Brewing the Perfect Espresso, With Chemistry!
“My God, that’s the best coffee I’ve ever tasted; why the hell are we making meth?” Coffee is widely consumed and loved (even by drug kingpins), yet no one can agree on what makes an ideal cup. The problem lies in the variation between espresso pulls, resulting in poor taste consistency. Luckily, chemistry and math come to our rescue with a strategy to help you brew the perfect espresso every time.
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Consistently Inconsistent Coffee
Coffee beans contain various chemicals, from the all-important caffeine to obscure-but-delicious Maillard reaction products (also found in baked goods). The extraction process is the key to getting all this good stuff out of the roasted bean, which involves grinding it into grounds and then passing water through it. An espresso is arguably the most popular extraction method, where all the good stuff is ‘pulled’ from the grounds using a small volume of water under high pressure. This allows the most chemicals to be extracted from the coffee beans and into your lovely morning brew.
The problem with coffee extraction lies in the variation between espresso pulls, even when the same espresso machine and the same amount of coffee are used (i.e., in a café setting). They include differences in ground particle size, pressure and flow rate, tamping (mechanical compression of the grounds before extraction) and even the time elapsed since the bean was roasted. Combined with individual preferences in coffee taste, these ensure it is almost impossible to brew a perfect espresso; until now.
What’s in a Perfect Espresso?
In 2020, researchers at the University of Oregon and the University of Portsmouth applied mathematical models to the process of espresso-making. They found that only two variables significantly altered the extraction yields (and hence, taste) of the final product: the particle size and the number of coffee beans used. So, they set about searching for the perfect balance.
Optimum Particle Size
Using a grinder, coffee beans must be ground before pulling an espresso shot through. Electric grinders often have dials to adjust for a finer or coarser grind. A low grind setting (producing smaller, finer particles) should increase the surface area of the coffee grounds. In theory, the smaller, the better; this would increase contact time with water and solubilize more chemicals, resulting in a better extraction.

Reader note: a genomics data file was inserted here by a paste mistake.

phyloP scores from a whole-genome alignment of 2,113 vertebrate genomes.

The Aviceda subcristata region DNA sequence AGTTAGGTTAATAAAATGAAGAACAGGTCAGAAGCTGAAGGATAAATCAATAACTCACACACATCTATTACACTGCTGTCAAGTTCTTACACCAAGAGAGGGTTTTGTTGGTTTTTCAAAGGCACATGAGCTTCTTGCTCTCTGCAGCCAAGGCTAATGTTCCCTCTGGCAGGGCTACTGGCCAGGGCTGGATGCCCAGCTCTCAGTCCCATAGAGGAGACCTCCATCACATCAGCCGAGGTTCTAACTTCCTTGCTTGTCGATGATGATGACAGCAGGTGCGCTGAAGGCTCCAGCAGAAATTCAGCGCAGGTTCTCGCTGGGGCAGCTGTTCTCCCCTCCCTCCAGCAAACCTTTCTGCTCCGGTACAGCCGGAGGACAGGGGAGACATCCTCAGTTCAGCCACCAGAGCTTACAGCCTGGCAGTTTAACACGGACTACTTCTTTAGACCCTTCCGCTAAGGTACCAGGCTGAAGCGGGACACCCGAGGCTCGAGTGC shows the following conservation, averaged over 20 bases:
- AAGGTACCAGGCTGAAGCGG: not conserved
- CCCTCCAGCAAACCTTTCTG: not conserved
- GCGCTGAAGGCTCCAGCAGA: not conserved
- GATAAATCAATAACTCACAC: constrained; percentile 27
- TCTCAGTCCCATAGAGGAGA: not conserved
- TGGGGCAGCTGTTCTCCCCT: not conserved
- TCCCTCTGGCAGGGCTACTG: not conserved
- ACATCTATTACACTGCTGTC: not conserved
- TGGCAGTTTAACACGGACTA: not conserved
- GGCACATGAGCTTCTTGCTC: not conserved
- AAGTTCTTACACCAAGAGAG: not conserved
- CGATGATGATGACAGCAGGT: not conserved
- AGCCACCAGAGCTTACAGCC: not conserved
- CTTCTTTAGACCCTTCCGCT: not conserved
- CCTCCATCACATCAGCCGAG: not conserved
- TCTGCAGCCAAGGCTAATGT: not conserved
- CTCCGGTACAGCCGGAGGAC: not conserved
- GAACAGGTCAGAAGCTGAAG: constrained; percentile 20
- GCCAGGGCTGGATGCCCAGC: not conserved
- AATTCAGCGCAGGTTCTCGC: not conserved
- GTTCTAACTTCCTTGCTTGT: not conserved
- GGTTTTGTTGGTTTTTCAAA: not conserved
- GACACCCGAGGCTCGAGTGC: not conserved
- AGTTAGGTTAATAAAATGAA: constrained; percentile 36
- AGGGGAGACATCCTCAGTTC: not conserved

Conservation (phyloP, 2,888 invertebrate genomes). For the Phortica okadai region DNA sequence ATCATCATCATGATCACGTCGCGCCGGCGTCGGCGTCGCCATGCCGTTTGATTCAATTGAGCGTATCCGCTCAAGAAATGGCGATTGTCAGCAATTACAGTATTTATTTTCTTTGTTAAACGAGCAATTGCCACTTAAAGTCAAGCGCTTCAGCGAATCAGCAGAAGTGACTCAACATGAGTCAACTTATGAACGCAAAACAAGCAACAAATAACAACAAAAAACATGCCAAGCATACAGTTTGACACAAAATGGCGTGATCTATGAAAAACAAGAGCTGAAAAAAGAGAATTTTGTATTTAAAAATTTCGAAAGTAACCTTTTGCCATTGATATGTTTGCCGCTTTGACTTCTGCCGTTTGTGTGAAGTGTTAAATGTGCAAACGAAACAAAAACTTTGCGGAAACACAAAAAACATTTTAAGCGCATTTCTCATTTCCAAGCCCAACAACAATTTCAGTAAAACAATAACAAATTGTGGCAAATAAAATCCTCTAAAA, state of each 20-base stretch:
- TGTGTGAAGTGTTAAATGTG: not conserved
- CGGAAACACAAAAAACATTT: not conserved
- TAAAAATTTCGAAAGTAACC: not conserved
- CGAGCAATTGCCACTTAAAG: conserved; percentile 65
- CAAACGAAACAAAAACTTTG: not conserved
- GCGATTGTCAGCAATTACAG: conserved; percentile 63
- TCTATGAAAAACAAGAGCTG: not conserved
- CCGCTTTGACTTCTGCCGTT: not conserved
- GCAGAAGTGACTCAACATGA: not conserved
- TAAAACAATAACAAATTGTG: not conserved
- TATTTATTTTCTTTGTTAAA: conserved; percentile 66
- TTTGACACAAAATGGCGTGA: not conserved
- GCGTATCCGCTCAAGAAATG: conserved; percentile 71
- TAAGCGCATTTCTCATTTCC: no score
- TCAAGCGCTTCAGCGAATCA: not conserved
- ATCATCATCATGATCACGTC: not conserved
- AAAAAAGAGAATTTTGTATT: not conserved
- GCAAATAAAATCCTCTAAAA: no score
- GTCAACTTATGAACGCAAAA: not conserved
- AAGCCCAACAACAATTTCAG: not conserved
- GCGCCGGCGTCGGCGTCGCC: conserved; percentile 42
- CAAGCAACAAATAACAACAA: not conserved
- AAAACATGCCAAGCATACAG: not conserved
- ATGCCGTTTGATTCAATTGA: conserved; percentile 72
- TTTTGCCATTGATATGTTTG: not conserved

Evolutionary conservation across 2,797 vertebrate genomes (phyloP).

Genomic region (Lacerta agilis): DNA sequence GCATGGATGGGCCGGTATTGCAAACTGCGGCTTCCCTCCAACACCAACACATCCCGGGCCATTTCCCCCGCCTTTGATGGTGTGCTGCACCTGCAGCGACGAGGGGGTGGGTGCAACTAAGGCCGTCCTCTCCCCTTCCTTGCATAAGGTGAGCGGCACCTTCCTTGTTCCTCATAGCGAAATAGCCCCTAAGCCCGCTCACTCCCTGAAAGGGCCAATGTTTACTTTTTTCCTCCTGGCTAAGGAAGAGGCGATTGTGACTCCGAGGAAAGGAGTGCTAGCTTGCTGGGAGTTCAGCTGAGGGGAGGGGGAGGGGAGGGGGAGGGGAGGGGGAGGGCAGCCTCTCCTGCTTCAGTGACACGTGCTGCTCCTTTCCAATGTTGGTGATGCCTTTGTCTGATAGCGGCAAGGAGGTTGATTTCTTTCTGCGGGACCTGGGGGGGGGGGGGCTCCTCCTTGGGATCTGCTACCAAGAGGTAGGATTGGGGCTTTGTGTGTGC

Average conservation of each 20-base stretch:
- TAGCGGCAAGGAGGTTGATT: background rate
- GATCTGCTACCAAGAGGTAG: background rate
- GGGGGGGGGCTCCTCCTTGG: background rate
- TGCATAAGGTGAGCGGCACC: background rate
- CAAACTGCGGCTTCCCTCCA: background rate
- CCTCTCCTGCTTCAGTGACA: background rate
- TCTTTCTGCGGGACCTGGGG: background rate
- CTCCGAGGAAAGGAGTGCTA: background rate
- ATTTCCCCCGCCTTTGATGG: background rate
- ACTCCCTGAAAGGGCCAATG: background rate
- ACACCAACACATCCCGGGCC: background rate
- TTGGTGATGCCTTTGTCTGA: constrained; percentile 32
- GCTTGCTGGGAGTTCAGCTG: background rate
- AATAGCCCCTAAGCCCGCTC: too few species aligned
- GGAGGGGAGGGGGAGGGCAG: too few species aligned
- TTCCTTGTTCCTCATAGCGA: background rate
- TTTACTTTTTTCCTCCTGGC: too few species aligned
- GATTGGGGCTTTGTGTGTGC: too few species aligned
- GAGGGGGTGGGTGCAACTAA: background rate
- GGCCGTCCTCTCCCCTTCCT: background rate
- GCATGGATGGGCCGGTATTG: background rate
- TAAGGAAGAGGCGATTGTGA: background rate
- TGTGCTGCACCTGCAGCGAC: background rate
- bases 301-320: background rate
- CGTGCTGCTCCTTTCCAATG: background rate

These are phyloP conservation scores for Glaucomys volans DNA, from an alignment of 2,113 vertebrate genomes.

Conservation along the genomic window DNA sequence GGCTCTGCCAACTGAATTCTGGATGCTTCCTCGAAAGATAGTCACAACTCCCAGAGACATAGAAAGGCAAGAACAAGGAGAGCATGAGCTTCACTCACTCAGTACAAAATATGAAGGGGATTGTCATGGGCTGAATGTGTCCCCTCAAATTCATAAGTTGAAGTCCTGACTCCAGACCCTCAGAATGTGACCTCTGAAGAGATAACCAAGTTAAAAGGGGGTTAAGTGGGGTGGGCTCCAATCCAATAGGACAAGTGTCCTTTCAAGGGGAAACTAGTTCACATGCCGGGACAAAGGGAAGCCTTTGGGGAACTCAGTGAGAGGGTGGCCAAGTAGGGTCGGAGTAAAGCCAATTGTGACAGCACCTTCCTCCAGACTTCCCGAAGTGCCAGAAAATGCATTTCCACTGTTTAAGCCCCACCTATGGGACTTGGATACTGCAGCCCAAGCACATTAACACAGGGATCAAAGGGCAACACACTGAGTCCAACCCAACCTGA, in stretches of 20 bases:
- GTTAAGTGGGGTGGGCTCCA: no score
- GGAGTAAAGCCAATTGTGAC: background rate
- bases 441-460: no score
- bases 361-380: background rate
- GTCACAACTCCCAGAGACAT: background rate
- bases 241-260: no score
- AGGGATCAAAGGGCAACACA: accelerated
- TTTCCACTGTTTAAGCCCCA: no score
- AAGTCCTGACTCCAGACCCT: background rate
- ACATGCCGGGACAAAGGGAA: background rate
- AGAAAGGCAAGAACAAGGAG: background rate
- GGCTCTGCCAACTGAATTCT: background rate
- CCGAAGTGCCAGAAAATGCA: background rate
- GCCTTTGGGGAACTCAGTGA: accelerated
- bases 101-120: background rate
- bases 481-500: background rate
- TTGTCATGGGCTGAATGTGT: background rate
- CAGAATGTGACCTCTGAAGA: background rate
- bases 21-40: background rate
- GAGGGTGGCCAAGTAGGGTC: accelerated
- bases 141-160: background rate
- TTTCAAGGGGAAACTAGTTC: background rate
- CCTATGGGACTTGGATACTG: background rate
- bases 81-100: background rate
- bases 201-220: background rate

However, the mathematical models used by the researchers showed that clogging occurs when the particles become too small, leading to poor extraction yields. Clogging is also responsible for much of the variation between cups of coffee since water flowing through the grounds is impeded ununiformly each time.
Therefore, there needs to be a balance in the grind setting to ensure maximum extraction while preventing clogging, as seen in the graph above. However, it is essential to note that maximum extraction doesn’t always equate to the best taste. According to experts in the coffee industry, extraction yields of close to 20% result in an optimal cup of espresso; otherwise, it will taste too sour (<17%) or too bitter (>23%).
Number of Coffee Beans
Naturally, the amount of coffee beans used will influence the final product’s taste. Again, this is to do with the extraction yield, as more beans = more extracted contents and vice versa. However, the mathematical models predicted something counterintuitive instead. The researchers studied five different doses (as seen below) across several grind settings, finding a trend of decreased extraction yield overall as the dose of coffee grounds used for the extraction increased.
This data also showed that increasing the grind setting of a smaller coffee dose would result in a similar extraction yield to a larger quantity of a finer grind. For example, if a 24g dose at a 1.1 grind setting produces the perfect espresso, we might achieve the same taste using a 22g dose at a 1.7 grind setting, saving us some coffee beans!
Ultimate Strategy for Reducing Variation
With these two parameters in mind, the research team designed an experiment with the help of a professional barista. First, they established the ‘tasty point’, or the grind setting that would produce the best-tasting cup from 20g of coffee beans. Then, they played around with the grind settings to find the point of maximum extraction. Once the grind setting that would produce maximum extraction was found, they decreased the volume of water used to correspond to the extraction yield of the ‘tasty point’ grind setting. This is seen in the top half of the flowchart below.
Next, the researchers set about testing their theory of reducing the dose of coffee grounds. They reduced the amount to 15g and increased the coarseness of the grinds until it gave a similar extraction yield to the ‘tasty point’ of the initial 20g dose. This is seen in the bottom half of the flowchart below.
Repeating each step makes it possible to systematically improve reproducibility while reducing the overall mass of coffee beans used in each espresso pull. We now have a viable strategy to obtain the optimal grind setting and coffee bean amount—the two most important parameters influencing taste—in virtually any setup. The perfect espresso is finally within our grasp; just be careful not to consume too much at once!